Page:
The Company That Wants You to Buy Less
“The Common Threads Initiative addresses a significant part of today’s environmental problem—the footprint of our stuff. This program first asks customers to not buy something if they don’t need it.”
—Yvon Chouinard, Patagonia founder & owner
It may shock you to hear a multimillion-dollar company asking you to buy FEWER of its products. But that’s exactly what outdoor apparel retailer Patagonia is doing with its expanded Common Threads Initiative, launched in September.
The program focuses on what Patagonia calls the “4R”s: Reduced consumption, Repair, Resale, and Recycling:
- Reduced consumption. Customers are encouraged to buy only what they need and to use what they own as long as possible. On its end, Patagonia vows to sell only useful products that are made to last.
- Repair. Broken or torn Patagonia gear may be mailed to the company, and they will repair and ship it back to you within 10 business days. Patagonia’s repair service has been offered for years and there is a huge library of replacement zippers and fabrics at the ready. In 2010, the company reported repairing over 12,000 garments for customers.
- Resale. Patagonia has partnered with Internet giant eBay to launch a new online store for customers to buy and sell used Patagonia gear. The Common Threads Initiative store on eBay has in stock hundreds of used Patagonia jackets, shirts, pants, and even dresses that anyone can purchase with a just few clicks of the mouse.
- Recycling. When a piece of Patagonia apparel is completely worn out and no longer usable, customers may mail it back or drop it off at a Patagonia retail store. Patagonia will then recycle or repurpose the clothing free of charge. Since 2005, Patagonia has taken back 45 tons of clothing for recycling and made 34 tons into new clothes.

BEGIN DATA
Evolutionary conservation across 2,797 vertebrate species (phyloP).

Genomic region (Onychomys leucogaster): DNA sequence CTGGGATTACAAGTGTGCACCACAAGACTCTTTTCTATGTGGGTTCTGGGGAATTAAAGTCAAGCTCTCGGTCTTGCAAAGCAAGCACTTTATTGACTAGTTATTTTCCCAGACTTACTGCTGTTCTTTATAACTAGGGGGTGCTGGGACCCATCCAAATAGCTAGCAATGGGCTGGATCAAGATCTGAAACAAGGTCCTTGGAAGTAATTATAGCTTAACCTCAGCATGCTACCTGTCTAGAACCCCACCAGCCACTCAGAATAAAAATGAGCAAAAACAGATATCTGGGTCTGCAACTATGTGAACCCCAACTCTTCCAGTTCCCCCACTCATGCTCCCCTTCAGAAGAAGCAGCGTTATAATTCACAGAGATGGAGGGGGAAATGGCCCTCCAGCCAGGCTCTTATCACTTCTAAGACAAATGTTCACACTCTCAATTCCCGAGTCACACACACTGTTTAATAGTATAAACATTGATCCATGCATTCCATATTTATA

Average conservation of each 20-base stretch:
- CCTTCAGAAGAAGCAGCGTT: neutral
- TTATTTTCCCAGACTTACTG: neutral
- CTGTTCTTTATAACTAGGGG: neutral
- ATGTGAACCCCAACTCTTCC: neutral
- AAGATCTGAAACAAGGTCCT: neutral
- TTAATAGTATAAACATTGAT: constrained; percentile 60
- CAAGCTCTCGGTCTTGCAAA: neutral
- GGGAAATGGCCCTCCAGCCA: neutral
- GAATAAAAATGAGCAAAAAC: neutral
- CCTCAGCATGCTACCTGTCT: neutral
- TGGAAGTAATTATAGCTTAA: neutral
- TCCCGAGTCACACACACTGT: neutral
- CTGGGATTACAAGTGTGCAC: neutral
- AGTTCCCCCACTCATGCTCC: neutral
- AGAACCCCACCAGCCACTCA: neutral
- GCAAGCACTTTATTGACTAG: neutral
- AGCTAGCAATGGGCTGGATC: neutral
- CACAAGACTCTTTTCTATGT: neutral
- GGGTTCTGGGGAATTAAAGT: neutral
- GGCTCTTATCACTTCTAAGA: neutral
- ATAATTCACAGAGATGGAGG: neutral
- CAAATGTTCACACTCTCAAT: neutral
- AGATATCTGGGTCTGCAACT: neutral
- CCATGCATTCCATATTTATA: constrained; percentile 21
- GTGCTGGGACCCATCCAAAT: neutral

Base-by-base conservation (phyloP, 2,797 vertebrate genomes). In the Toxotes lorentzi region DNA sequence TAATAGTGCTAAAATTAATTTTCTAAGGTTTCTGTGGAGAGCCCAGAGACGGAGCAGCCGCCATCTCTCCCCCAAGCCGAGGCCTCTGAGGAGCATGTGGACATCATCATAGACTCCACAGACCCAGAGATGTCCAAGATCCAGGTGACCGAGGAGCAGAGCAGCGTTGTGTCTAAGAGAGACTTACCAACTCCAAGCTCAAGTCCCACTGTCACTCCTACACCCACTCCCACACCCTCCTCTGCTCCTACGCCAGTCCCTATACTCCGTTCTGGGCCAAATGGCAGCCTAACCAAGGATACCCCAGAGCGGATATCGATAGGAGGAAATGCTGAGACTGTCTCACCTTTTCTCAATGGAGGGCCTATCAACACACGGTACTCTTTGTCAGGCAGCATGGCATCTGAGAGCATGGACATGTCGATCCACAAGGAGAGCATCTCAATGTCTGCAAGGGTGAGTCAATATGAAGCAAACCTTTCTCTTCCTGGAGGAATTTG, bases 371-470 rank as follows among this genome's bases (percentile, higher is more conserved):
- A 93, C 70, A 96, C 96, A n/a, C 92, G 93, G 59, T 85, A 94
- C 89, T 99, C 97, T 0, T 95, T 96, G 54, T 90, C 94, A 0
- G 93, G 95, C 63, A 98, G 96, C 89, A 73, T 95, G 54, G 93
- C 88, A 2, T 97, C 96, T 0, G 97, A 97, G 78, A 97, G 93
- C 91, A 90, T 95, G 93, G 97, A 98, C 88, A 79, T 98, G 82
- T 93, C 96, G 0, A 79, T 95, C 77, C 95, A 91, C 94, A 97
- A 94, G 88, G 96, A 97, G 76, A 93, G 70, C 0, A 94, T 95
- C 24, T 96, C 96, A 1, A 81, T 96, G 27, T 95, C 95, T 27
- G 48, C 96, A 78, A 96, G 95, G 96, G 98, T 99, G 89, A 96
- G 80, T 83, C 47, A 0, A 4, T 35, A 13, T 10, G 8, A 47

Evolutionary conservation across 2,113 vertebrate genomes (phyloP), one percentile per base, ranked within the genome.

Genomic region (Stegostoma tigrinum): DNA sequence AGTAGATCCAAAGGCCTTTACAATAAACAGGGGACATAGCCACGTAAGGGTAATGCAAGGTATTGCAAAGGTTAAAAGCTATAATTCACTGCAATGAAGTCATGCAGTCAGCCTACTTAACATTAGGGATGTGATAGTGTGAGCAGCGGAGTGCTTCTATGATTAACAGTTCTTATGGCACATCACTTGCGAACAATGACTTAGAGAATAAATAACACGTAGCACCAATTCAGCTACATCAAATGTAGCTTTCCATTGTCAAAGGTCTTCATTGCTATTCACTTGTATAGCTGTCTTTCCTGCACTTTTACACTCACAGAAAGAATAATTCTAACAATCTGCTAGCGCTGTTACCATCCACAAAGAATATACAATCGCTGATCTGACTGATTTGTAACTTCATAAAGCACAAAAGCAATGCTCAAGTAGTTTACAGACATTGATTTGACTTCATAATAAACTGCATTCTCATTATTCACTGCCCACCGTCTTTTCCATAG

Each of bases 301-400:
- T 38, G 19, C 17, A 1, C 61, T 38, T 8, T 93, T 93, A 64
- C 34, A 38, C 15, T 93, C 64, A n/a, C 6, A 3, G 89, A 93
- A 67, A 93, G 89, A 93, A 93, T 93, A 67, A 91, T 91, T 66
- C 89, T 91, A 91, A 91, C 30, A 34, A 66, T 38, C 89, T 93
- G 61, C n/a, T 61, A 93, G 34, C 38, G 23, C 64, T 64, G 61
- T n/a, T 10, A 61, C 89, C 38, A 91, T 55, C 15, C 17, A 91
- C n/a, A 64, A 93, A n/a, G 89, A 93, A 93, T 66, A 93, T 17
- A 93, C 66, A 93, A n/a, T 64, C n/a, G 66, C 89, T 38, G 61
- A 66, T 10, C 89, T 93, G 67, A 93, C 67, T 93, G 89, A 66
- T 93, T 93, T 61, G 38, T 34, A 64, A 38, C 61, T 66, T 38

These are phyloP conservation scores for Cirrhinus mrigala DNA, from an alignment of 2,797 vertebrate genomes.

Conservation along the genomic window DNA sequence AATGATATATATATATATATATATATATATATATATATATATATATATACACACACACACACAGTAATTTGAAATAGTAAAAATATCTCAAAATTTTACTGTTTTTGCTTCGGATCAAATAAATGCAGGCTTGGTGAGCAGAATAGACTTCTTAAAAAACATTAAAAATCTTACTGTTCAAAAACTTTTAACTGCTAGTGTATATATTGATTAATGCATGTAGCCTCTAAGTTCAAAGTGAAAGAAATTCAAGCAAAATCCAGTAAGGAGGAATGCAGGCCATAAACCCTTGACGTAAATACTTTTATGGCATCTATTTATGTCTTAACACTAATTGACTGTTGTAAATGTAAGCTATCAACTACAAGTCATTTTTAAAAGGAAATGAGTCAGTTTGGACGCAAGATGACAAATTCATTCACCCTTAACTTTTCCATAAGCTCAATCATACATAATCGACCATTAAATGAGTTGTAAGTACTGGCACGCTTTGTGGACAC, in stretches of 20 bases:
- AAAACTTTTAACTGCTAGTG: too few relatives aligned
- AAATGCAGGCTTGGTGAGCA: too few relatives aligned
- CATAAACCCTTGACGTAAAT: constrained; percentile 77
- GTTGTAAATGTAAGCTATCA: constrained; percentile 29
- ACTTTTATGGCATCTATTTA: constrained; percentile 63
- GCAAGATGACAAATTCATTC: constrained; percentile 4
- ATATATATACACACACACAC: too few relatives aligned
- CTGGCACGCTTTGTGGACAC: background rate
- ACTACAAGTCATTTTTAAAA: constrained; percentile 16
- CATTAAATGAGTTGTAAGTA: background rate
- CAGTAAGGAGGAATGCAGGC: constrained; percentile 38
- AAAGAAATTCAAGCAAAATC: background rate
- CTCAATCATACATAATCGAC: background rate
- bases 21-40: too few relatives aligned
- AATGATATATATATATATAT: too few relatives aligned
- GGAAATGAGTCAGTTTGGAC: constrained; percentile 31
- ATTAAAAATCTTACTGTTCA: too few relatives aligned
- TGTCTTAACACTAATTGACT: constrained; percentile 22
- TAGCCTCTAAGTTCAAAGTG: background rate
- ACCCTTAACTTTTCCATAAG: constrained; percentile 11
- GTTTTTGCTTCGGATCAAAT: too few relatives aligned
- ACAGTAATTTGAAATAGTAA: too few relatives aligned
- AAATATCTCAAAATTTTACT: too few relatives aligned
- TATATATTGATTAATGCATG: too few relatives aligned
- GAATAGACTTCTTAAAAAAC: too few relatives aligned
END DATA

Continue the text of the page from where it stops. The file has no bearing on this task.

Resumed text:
Through these comprehensive efforts, Patagonia argues, precious natural resources will be conserved and tons of waste will be diverted from landfills.
Central to the campaign is an online pledge inviting customers to partner with the Common Threads Initiative. The pledge is simple, quick, and painless: a mutual pledge between Patagonia (“Patagonia agrees to build useful things that last, to repair what breaks and recycle what comes to the end of its useful life”) and the customer (“I agree to buy only what I need (and will last), repair what breaks, reuse (share) what I no longer need and recycle everything else"). In the first month of the expanded program, Patagonia has already garnered over 1,000 pledges.
This all sounds very wonderful, but you may still be stubbornly incredulous that a for-profit company would do something like this. Could this be just another well-disguised greenwashing scheme? What’s in it for Patagonia?
“Honestly,” says Jessica Clayton of Patagonia Public Relations. “Whether we make money or lose money on this, we don't care. We absolutely had to come up with a way to get our customers to buy used and take care of our products so they last a long time—it’s one of the most powerful things consumers can do for our planet.”
If any clothing company is going to take this kind of radical approach to business, it’s probably Patagonia. Ever since the company was founded in the 1970s, it has been a frontrunner among private companies championing sustainability. Its many environmental campaigns include water conservation, wildlife protection, and awarding grants for environmental activism. Since 1996, Patagonia has used only organically grown cotton in its clothing line. And an interactive tool on its website called The Footprint Chronicles gives customers transparency about how and where Patagonia products are made.
Patagonia’s mission statement is particularly impressive: “Build the best product, cause no unnecessary harm, use business to inspire and implement solutions to the environmental crisis.” Yes, you read it right: Minimizing environmental impact is actually part of the company’s mission statement!
So how has Patagonia done? In 2008, the company reported sales of $270 million. Two years later, amid widespread economic recession, that number had risen to a staggering $414 million. Not bad.
Patagonia is a shining example of a business that has apparently been able to keep strong values and make a profit at the same time. This has earned the company acclaim from numerous environmental organizations, in addition to unshakable customer loyalty. In 2007, Fortune magazine named Patagonia The Coolest Company on the Planet.
Now Patagonia has gotten so bold that they are asking customers to buy less and buy used—something that flies in the face of everything we know about running a commercial business. Time will tell whether this will decrease sales, bring in new customers, or make any difference at all. Call them crazy, but Patagonia is determined to stay the course.
“Whether or not people believe it,” says Clayton. “We’re doing it because it’s the right thing to do.”